Progressive Weakness and Dyspnea in a 14-Year-Old Boy

Danielle D. DeCourcey, MD; Mark Wainwright, MD, PhD; Jason M. Kane, MD


April 02, 2018

The typical presentation of Guillain-Barré syndrome is fine paresthesias in the toes and fingertips, followed by symmetric lower-extremity weakness that may ascend, over hours to days, to involve the arms and the muscles of respiration. Pain, predominately back, lower-limb and abdominal pain, is often a prominent feature of the syndrome.[1] The physical examination reveals symmetric weakness, with diminished or absent reflexes and variable loss of sensation in a stocking-glove distribution. Signs of autonomic dysfunction are present in 50% of patients, and they include cardiac dysrhythmias, orthostatic hypotension, transient or persistent hypertension, ileus, constipation, and bladder dysfunction.[2] Deviation from the classic presentation of ascending progression of weakness is not uncommon. In what is known as the Miller-Fisher variant, cranial nerves are affected in 30-40% of patients at any time in the course of the syndrome. This form of the disease is also characterized by areflexia, ataxia and ophthalmoplegia. The facial nerves are most commonly involved, resulting in bilateral facial weakness.

Although the associated autonomic dysfunction may produce life-threatening complications, mortality from Guillain-Barré syndrome is largely secondary to respiratory failure associated with respiratory muscle weakness. Approximately 20% of children with Guillain-Barré syndrome require mechanical ventilation for respiratory failure. The need for intubation should be anticipated early so that it can be done nonemergently in a controlled environment. Progression to respiratory failure has been predicted in patients with rapid disease progression, bulbar dysfunction, bilateral facial weakness, or dysautonomia. Emergent intubation should be performed in any patient with loss of the gag reflex, declining respiratory function, or pharyngeal dysfunction. Care should be taken during intubation, as autonomic dysfunction may complicate the use of vasoactive and sedative drugs.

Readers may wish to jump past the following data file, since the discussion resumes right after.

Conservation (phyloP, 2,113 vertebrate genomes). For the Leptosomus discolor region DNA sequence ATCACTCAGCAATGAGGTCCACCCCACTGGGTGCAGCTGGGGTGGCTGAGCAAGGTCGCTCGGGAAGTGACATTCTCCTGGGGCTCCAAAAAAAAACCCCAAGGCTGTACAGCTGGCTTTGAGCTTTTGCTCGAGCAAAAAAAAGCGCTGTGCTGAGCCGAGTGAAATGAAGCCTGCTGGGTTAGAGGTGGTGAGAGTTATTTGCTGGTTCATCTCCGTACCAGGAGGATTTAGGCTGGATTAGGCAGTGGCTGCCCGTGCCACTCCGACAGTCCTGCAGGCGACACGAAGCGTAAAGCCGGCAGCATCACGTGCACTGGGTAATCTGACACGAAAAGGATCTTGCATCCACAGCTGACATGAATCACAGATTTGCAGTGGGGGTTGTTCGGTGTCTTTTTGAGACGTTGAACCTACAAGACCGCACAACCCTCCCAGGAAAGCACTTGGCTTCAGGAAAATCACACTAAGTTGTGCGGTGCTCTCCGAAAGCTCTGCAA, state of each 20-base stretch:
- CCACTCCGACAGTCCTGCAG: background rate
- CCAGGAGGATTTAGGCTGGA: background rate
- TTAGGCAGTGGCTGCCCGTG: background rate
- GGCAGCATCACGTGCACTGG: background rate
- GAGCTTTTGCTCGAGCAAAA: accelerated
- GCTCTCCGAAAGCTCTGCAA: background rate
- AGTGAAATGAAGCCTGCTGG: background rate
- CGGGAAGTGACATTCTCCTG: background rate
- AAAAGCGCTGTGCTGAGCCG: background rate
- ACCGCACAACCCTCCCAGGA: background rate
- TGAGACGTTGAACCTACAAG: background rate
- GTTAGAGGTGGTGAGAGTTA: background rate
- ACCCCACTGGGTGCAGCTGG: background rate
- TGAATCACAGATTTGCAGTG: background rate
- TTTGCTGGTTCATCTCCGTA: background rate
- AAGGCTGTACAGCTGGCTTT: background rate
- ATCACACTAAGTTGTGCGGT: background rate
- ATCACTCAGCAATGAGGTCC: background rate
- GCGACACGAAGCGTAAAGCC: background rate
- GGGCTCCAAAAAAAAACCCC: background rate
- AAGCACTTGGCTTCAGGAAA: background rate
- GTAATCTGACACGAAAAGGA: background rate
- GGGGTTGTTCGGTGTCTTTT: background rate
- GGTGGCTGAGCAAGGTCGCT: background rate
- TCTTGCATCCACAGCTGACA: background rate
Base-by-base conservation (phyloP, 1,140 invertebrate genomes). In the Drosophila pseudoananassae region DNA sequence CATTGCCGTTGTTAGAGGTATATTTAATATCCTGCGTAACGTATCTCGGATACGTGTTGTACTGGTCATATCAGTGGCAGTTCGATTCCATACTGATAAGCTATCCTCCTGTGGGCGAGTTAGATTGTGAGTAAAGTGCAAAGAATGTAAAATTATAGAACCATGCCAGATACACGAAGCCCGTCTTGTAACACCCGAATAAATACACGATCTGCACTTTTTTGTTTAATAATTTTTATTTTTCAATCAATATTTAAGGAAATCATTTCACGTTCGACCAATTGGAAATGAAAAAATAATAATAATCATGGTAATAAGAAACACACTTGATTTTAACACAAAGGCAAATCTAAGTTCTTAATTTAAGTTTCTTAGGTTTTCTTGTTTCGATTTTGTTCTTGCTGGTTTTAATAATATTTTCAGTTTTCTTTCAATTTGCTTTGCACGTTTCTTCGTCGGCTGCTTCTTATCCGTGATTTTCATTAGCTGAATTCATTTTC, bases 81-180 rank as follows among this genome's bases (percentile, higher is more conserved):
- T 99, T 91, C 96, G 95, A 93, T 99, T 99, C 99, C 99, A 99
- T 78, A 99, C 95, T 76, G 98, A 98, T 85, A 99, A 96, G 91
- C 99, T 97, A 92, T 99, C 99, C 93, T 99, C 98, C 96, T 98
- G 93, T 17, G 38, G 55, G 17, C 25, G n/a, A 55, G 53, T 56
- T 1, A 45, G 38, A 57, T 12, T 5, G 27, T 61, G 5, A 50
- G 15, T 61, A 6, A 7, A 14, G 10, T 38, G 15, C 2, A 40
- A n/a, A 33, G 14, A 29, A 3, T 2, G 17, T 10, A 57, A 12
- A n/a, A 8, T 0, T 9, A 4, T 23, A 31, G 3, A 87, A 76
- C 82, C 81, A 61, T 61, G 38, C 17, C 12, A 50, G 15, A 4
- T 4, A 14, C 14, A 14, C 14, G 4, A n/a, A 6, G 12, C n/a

After the first week of symptoms, analysis of the CSF typically reveals normal opening pressures, fewer than 10 white blood cells per high power field (typically mononuclear), and an elevated protein concentration (greater than 45 mg/dL). This finding, also known as albuminocytologic dissociation, may be delayed. As a result, a repeat lumbar puncture may be required as the protein values may not rise for 1-2 weeks, and maximum protein values may not be seen for 4-5 weeks. In addition, gadolinium-enhanced lumbosacral MRI may demonstrate enhancement of the cauda equina nerve roots. This imaging modality has been described to be 83% sensitive for acute Guillain-Barré syndrome, and abnormalities are present in 95% of typical cases.[3]

Electrophysiologic studies are the most specific and sensitive tests for confirming the diagnosis. Most patients demonstrate slowing of nerve conduction 2-3 weeks after the onset of symptoms. Various abnormalities seen in Guillain-Barré syndrome indicate evolving multifocal axonal demyelination in peripheral nerves, spinal roots and/or cranial nerves. Abnormalities seen on electromyography include partial motor conduction block, slowed nerve conduction velocities, abnormal temporal dispersion, and prolonged distal latencies.[4] The earliest finding, which may be present within days of symptom onset, is prolongation or absence of the F responses, which indicates demyelination involving the proximal nerve roots.

Any patient who presents with a clinical picture consistent with Guillain-Barré syndrome requires immediate hospitalization. The indications for admission to the ICU include, but are not limited to, respiratory insufficiency or failure, loss of airway-protective reflexes, and severe autonomic instability.


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